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Italy urges Libya to let UNHCR stay

Refugee body should be given diplomatic immunity, says Frattini

08 June, 17:33
Italy urges Libya to let UNHCR stay (ANSA) - Berlin, June 8 - Italy on Tuesday urged Libya to allow the United Nations refugee agency UNHCR to keep its office in Tripoli open.

"We have asked Libya to start negotiations for a deal to grant the UN organisation's office diplomatic immunity and allow it to work," Foreign Minister Franco Frattini told reporters on a visit to Germany.

In Geneva, UNHCR spokesperson Melissa Fleming said Tripoli told the agency to shut its office last week but gave no deadline or explanation. Voicing "deep regret", she said "let's hope a solution can be found".

"This creates a void for thousands of refugees and asylum seekers already present (in Libya) and for those who will continue to arrive".

Fleming pointed out that Libya did not have its own system for processing asylum requests and recalled that Tripoli was not a signatory to the UN's 1951 Refugee Convention.

In Tripoli, the UN's new coordinator in Libya, Costanza Farina, declined to comment on the move and said she was waiting for the Libyan foreign ministry to issue an official explanation.

The Libyan-run International Centre for Migration Policy Development told reporters to direct questions to the foreign ministry.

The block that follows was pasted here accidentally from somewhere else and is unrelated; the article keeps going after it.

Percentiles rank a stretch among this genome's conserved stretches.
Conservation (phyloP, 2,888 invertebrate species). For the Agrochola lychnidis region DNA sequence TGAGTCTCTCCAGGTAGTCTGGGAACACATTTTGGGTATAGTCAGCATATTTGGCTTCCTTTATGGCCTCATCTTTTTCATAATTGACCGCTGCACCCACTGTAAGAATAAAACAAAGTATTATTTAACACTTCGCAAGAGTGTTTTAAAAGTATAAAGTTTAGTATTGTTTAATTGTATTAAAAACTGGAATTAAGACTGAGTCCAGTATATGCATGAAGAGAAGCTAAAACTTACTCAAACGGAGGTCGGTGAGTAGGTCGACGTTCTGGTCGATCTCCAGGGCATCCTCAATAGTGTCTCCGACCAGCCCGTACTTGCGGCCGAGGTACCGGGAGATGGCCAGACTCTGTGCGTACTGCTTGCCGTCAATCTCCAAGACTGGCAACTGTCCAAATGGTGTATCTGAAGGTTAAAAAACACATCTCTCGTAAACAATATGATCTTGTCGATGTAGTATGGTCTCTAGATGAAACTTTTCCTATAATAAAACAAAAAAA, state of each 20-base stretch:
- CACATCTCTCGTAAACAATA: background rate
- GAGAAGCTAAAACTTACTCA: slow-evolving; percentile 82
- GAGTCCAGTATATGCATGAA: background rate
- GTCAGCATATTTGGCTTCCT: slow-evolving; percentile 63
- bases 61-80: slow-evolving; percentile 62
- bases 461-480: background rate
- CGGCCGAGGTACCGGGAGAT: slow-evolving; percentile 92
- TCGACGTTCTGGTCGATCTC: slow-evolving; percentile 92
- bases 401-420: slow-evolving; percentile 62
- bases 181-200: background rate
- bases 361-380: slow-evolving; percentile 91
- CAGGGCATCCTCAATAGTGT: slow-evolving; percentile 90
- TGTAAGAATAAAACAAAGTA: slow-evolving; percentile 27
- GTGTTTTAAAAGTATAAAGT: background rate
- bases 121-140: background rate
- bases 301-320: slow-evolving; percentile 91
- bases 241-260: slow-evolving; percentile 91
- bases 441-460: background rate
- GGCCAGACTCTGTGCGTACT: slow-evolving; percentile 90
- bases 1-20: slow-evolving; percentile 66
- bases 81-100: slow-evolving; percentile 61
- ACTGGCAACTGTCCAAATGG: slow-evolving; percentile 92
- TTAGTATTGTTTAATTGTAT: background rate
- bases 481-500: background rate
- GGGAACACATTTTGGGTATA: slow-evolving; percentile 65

Frattini, speaking on the sidelines of a meeting with German Foreign Minister Guido Westerwelle, said Italy had itself "asked for an explanation".

The closure of the office coincides with the first interception of a migrant boat, Thursday, carrying 22 would-be asylum seekers from Libya to Italy.

UNHCR spokesperson Fleming reiterated the agency's "very critical position" of Italy's 'push-back' policy agreed with the North African nation last year..

She added that "all the European countries who see Libya as a place where people who flee persecution can be received" should reconsider that stance "very carefully" if the UNHCR office remains shut.

Italy's centre-right government has hailed the push-back policy as a success, claiming the number of migrants landing on its southern shores has dropped 96% since May 2009.

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